Recent JPO statistical data, released on April 30, 2021, revealed the number of trademark applications newly filed in the Japan Patent Office (JPO) in 2020 fell by 5.1% to 181,072 compared to the previous year, 2019. When counting the total number of classes specified the trademark applications in 2020, it fell by 24.5% from the previous year.

A total of 17,924 trademarks were filed in the JPO via the Madrid Protocol in 2020. The number dropped by 7.8% from 2019.

The data also showed a 3.4% decrease in the number of international trademark applications filed with the JPO as the office of origin in 2020 to 3,033.

The Tokyo Olympic Games

The Tokyo Olympic Committee filed an initial trademark application for the “TOKYO 2020” mark (see below) in 2011, two years before the IOC decision.

In January 2012, the Committee applied for registration for the wordmark “TOKYO 2020” in standard character covering all 45 classes to which the JPO granted protection in November 2013.

However, because of the pandemic, the Tokyo 2020 Olympic and Paralympic Games have been postponed to 2021. The Olympics will now run from July 23 to August 8 2021 and the Paralympics will be held from August 24 until September 5, 2021.

On March 25, 2020, the Committee filed a trademark application for the wordmark “TOKYO 2021” for use on goods and services in 45 classes and subsequently divided the application so that the mark would remain pending the JPO examination as long as possible in fear of trademark theft.

It came to my notice that the following trademarks are filed with the JPO by other entities.

TM application no. 2020-27573 “tokyo 2022” (cl. 32)
TM application no. 2020-32238 “Tokyo 2022” (cl.18)
TM application no. 2020-35399 “TOKYO 2020+1” (cl. 41)
TM application no. 2020-14136 “TOKYO2032” (cl. 35, 41)
TM application no. 2020-125468 “Tokyo 2021 Samurai Athlete” (cl. 41)
TM application no. 2021-16249 “TOKYO 2020-2032” (cl. 41)


Who knows when and how the Tokyo Olympic Games are safely held?
Rather, I would eager to know when will the COVID-19 pandemic end.

Tips to Pass the JPO Trademark Registration Exam in 2 months

“JPO Status Report 2020” reveals more applicants make use of the “Accelerated Examination” in order to obtain an earlier trademark registration.

According to the latest report, the number of requests for accelerated examination in 2019 was 8,110, which increased by 54% than the previous year.

Accelerated Trademark Examination

The accelerated examination has enabled the shortening trademark examination period to 1.7 months on average. Being that it takes 7.9 months or longer for the JPO to notify the examination result at present, accelerated examination must be appealing to an applicant who wants their brand to be registered as early as possible.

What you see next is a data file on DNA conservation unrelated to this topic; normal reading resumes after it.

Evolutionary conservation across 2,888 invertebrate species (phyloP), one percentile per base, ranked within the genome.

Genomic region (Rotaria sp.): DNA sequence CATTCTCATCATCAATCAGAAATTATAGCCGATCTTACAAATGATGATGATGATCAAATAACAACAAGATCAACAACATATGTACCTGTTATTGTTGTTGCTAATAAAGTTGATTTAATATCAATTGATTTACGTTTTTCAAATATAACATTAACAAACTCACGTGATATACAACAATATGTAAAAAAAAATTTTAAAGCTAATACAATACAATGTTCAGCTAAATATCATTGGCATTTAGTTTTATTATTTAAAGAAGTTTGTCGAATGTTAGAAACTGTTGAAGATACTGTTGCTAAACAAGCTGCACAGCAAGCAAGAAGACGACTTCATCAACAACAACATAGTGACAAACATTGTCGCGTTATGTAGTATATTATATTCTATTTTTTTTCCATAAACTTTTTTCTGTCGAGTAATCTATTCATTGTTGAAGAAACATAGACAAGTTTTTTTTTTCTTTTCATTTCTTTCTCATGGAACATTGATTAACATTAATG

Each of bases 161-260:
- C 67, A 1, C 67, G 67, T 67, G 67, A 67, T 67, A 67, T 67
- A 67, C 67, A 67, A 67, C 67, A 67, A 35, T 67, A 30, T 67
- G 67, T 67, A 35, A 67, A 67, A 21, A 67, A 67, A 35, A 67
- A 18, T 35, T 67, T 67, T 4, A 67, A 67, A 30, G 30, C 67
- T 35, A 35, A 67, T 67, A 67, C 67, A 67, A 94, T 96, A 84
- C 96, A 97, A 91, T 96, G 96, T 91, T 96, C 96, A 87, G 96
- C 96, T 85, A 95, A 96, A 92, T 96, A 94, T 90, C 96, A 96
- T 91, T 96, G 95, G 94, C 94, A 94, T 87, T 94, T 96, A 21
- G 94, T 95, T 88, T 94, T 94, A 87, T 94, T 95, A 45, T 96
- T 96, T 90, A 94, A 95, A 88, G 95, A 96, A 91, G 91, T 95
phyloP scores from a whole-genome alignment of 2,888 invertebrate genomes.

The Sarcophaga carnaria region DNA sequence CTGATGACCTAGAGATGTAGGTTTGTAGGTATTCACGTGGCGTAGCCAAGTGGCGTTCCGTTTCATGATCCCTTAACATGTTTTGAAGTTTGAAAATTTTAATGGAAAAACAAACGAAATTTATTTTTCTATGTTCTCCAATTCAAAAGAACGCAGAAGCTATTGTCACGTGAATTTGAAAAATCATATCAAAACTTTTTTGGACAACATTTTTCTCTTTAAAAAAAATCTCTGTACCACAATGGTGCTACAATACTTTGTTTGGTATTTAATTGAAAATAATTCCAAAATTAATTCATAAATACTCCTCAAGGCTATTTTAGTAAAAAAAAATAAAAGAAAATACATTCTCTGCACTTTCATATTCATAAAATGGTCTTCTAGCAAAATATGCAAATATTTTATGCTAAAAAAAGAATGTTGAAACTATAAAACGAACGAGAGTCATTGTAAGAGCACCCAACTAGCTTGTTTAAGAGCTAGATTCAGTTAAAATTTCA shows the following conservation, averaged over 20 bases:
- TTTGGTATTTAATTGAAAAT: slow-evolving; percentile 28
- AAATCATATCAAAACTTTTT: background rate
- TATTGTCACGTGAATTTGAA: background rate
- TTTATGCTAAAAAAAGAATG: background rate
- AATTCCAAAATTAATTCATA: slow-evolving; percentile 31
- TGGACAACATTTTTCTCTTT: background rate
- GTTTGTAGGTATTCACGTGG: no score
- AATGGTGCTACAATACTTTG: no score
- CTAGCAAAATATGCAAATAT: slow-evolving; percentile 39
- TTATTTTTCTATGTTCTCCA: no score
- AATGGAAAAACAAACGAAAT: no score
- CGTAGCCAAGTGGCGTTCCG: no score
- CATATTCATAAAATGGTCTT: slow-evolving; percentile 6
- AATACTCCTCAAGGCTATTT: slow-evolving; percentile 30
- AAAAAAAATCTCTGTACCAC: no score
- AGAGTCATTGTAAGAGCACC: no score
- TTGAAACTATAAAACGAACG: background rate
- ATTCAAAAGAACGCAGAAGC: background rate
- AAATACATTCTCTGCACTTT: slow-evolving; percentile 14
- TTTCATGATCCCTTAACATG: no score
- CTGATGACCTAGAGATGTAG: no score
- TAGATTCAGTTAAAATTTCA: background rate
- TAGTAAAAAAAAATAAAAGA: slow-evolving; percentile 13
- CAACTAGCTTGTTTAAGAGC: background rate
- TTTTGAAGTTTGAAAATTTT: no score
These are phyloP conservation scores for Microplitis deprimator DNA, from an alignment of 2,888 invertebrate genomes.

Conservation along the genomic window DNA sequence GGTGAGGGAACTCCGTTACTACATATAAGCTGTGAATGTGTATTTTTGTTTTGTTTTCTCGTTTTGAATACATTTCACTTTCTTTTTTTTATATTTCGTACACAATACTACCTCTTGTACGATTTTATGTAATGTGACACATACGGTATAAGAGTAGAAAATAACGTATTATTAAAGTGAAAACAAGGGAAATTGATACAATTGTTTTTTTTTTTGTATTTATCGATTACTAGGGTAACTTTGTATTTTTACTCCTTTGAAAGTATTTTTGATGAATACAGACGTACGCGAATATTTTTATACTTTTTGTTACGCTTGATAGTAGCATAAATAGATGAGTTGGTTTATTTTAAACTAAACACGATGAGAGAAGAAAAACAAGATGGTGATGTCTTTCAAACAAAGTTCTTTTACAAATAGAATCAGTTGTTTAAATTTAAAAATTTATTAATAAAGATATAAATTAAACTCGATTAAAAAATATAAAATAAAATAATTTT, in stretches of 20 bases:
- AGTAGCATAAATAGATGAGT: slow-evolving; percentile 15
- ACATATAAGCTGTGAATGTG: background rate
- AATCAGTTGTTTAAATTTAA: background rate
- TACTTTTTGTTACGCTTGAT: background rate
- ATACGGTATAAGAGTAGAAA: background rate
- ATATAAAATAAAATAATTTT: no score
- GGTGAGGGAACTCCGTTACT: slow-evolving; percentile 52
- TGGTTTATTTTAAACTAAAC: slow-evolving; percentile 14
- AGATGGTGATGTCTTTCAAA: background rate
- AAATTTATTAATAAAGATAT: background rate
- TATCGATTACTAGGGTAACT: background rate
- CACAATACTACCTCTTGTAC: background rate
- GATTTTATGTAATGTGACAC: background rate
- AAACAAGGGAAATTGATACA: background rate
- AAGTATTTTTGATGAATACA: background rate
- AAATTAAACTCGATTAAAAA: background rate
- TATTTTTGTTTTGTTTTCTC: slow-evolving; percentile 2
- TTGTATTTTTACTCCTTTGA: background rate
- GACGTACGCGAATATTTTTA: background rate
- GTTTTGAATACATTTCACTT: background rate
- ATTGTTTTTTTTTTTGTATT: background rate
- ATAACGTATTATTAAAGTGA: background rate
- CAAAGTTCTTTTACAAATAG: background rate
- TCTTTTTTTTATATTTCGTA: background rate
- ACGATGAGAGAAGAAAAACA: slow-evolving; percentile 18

The accelerated examination is available in three cases.

[Case 1]

An applicant is in use of or likely to use an applied mark on more than one of the goods/services in the designation, and in urgent need of registration.

To meet an urgent need requirement, the applicant is required to demonstrate; (i) unauthorized third party uses an applied mark, (ii) any third party request a license to use the applied mark, (iii) any third-party demand applicant to cease use of the applied mark, or (iv) applicant filed the identical mark to a foreign country.

[Case 2]

An applicant is in use of or likely to use an applied mark on every goods/service in the designation.

[Case 3]

An applicant is in use of or likely to use an applied mark on more than one of goods/services in the designation, and the description of goods/services are all in conformity with that listed in the Examination guidelines for similar goods and services.

Besides, (v) where the applicant seeks to apply for international registration of trademark identical with the applied mark through the Madrid Protocol, it is also admitted meeting an urgent need requirement for Case 1.

Trademark Applications Drop as Pandemic Pushes Japan into Recession

Japan’s economy has slipped into recession for the first time since 2015 in the last quarter, putting the nation on course for its deepest slump as the coronavirus crisis ravages businesses and consumers. First-quarter GDP data revealed Japan’s GDP shrinks 3.4% in March 2020 amid pandemic, follows a 6.4% decline during the last quarter of 2019.

As widely spreading the serious impact of the COVID-19 pandemic on the economy, the Japan Patent Office (JPO) announced, on July 1, 2020, a status update on its operations during the pandemic, including the extent to which trademark applications are declining.

The number of trademark applications filed in the Japan Patent Office (JPO) fell by a whopping 24.3% to 55,353 in the first four months 2020. In the meantime, Patent fell by 5.7% and Design fell by 3.9% for the same period.

Excerpt from the JPO Statistical Data (2020.1-4)


The data illustrated how the coronavirus pandemic is considerably hampering new trademark applications, compared with other intellectual properties, in Japan.

Excerpt from the JPO Statistical Data (2020.1-4)